Many of the big Chinese telecom firms have invested millions of dollars in India.
New Delhi: More than $90 billion of bilateral trade between India and China (2018 figures), which includes $76 billion of Chinese import to India (mainly electronic goods, manufactured goods) is likely to get hit by China’s stubborn efforts to save Jaish-e-Mohammed chief Masood Azhar from being declared as an international terrorist. Official sources said that the government was looking at options that it has on the commerce and trade front.
On Thursday, China, for the fourth time, blocked (put a technical hold) a proposal at the United Nations to designate Masood Azhar as a global terrorist.
This has come as a major setback to Indian efforts to proscribe the Pulwama mastermind under the 1267 Al Qaeda Sanctions Committee of the UN Security Council (UNSC).
The proposal against Azhar was initiated by France and backed by the US and the UK. Russia, another permanent member of the UNSC, also backed the move. Australia, Bangladesh, Germany, Poland, Italy, Japan and Belgium were among the co-sponsors of the proposal. Other non-permanent UNSC members also decided to support the move. China, a permanent veto-wielding member of the UNSC and Pakistan’s “all-weather” ally, blocked previous attempts in 2009, 2016 and 2017.
Government sources said that the Indian government was very disappointed with China’s stand and all “gloves” are off now. According to them, this has come as a personal setback for the top political leadership of the country, as plenty of time was put to mend and nurture relations with China.
“This was a genuine case (of proscribing a terrorist) and a much mature response was expected from China. However, it has mined no word in making clear that it will support Pakistan-backed terrorism. We cannot continue to live in denial anymore and have to act accordingly,” a senior government source said.
Official sources said that India is one of China’s biggest markets with the former importing more than $76 worth of products every year as on March 2019 from China, and this amounts to 16.5% of India’s total imports.
“China’s economy is not doing well. Its 2019 GDP growth rate was the slowest in the last three decades and its exports have gone down by 20% compared to last year. We are looking at the economic options that are available to us which are not limited to imposing increased tariffs on Chinese imports. China needs to understand that it cannot stand with terror groups that are killing our men and also continue to earn billion of dollars from India,” the source added.
Many of the big Chinese telecom companies that are backed by the Chinese government, like Huawei, have invested millions of dollars in India and are planning to invest more in the coming years, considering the massive markets for their products and the increasing Indian middle class whose spending income has been rising steadily.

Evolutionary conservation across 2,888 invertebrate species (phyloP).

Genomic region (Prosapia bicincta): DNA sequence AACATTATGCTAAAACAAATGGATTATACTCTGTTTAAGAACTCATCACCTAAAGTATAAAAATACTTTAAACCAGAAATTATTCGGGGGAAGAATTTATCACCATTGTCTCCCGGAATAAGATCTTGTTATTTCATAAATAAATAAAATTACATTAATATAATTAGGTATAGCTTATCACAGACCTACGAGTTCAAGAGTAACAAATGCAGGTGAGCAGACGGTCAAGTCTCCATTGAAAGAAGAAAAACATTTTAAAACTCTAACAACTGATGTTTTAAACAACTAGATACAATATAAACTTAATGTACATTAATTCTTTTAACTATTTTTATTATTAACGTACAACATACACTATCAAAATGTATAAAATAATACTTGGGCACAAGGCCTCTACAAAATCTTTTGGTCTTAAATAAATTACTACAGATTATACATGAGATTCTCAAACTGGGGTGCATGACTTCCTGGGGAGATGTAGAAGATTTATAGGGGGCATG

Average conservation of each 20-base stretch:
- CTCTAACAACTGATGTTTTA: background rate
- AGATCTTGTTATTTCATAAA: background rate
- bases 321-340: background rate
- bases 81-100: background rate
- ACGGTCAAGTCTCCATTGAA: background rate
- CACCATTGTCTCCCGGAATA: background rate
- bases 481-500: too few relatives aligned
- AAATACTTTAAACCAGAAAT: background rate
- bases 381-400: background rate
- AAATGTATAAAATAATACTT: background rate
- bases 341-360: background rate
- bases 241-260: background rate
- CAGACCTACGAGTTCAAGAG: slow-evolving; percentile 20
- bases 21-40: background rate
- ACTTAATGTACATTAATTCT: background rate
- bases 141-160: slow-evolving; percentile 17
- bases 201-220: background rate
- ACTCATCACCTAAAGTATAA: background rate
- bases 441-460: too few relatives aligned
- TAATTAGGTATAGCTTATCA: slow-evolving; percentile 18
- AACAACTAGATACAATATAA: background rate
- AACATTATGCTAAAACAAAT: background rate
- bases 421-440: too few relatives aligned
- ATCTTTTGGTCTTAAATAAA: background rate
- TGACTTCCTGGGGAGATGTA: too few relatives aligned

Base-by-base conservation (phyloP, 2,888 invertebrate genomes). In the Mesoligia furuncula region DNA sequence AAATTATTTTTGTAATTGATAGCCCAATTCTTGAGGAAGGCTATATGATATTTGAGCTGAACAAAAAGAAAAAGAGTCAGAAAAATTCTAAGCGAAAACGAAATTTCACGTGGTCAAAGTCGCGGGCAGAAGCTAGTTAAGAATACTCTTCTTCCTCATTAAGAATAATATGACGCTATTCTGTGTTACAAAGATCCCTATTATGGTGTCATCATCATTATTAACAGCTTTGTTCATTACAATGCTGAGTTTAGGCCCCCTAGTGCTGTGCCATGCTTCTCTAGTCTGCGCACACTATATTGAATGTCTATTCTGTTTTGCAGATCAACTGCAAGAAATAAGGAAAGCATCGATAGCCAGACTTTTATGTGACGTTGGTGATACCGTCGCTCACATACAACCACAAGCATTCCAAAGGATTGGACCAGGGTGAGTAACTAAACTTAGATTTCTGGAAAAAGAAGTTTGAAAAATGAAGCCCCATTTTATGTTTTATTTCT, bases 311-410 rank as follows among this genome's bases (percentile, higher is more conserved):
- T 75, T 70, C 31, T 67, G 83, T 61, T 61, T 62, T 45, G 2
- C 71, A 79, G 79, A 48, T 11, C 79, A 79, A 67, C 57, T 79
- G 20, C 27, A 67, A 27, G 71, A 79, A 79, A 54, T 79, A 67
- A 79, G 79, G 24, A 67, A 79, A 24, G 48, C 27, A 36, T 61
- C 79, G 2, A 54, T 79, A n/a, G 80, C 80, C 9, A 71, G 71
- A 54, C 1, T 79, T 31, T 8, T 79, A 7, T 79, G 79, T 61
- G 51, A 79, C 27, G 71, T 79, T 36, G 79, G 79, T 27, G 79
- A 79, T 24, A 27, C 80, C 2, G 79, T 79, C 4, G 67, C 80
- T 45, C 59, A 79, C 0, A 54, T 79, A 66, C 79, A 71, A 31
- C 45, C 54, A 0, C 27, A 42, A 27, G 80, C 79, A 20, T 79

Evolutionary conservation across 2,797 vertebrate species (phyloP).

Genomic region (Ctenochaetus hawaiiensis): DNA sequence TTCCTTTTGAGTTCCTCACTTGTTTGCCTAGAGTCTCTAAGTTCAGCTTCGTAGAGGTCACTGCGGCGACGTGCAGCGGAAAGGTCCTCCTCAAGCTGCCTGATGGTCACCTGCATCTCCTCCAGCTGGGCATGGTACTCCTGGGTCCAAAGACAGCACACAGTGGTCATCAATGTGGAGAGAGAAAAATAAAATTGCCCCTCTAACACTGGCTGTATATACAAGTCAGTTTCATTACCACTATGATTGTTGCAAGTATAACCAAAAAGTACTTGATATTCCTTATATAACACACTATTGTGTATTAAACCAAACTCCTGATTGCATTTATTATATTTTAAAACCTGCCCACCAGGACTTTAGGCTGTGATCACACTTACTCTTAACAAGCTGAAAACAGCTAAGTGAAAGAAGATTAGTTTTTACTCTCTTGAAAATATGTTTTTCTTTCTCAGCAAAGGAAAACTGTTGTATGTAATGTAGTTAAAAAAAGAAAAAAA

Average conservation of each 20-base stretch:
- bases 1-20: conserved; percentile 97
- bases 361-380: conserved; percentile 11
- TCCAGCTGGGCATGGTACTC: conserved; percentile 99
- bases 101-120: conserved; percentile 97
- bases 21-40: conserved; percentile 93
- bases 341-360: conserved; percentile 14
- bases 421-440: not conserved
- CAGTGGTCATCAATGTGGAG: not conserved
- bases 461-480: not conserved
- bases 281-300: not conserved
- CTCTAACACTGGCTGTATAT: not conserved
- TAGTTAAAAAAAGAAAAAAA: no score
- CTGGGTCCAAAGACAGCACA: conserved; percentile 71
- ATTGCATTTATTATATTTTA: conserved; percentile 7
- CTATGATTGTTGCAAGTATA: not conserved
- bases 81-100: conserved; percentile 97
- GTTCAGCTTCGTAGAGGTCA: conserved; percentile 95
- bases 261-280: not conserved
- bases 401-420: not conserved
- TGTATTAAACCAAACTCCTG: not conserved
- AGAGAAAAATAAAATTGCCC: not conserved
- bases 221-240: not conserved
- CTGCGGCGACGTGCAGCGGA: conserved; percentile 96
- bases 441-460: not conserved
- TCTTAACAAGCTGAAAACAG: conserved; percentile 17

Huawei last year had stated that it was planning to spend over $100 million in the next three years in India with the aim to develop the country as its biggest market.
Similarly, another Chinese telecom major, Vivo, plans to invest to Rs 4,000 crore in the coming years in India. By 2018, Chinese brand Xiaomi,Vivo, Oppo, One Plus and Huawei have cornered 52% of the $8 billion smartphone market of India and experts s ay that this percentage will increase even more in the coming two years with Chinese phones taking up almost 75% of the total market share.
India, according to experts, was the second biggest market of smartphones, after China and the same will grow ever more after 5G is rolled out in the coming months. India imports close to Rs 72,000 worth of telecom equipment from China annually, most of which come from Huawei and ZTE.
The government after initially denying Huawei from participating in the trial of the 5G roll out in the country, on the lines of other countries like Australia, New Zealand and United States, had asked the company to participate in it. However, sources said that this move will be reconsidered now.
Indian Intelligence agencies, just like the agencies of other countries, have warned the Indian government from including Huawei in the roll out of 5G, considering its alleged close ties with the Chinese army, an allegation which has been strongly denied by Huawei.
“It is true that China’s export to India account for only 2% of its total exports, but that 2% is also a huge figure and Chinese companies cannot afford to have a hostile government. If we decide to change our outlook towards Chinese products from the present one, which is of favouring them, they will start feeling the results within two to three months. The recent actions of the Chinese government are leaving us with very little options but to take some hard decisions,” the official quoted above said.
According to Sana Hashmi, a Delhi-based Sinologist who has also authored a book on China, India is in a position to take some steps at the bilateral level.
“At the security front, the first could be to suspend India-China joint military exercise, ‘hand-in-hand.’ The exercise was suspended amid the Doklam standoff in 2017, and resumed in December 2018. On trade and commerce front, India should not only take steps due to China’s blocking but also because of its own long overdue efforts to reduce the huge trade deficit with China. India can impose some anti-dumping measures. Additionally, India could ban cheap plastic goods from China through good use of non-tariff barriers including health and environmental concerns. Products coming from Tibet and Xinjiang could also be stopped due to human rights violation issues. Then there is the issue of Huawei and security breaches. However, each of these measures has a diplomatic and economic cost involved. The government has to keep those scenarios in mind,” she said.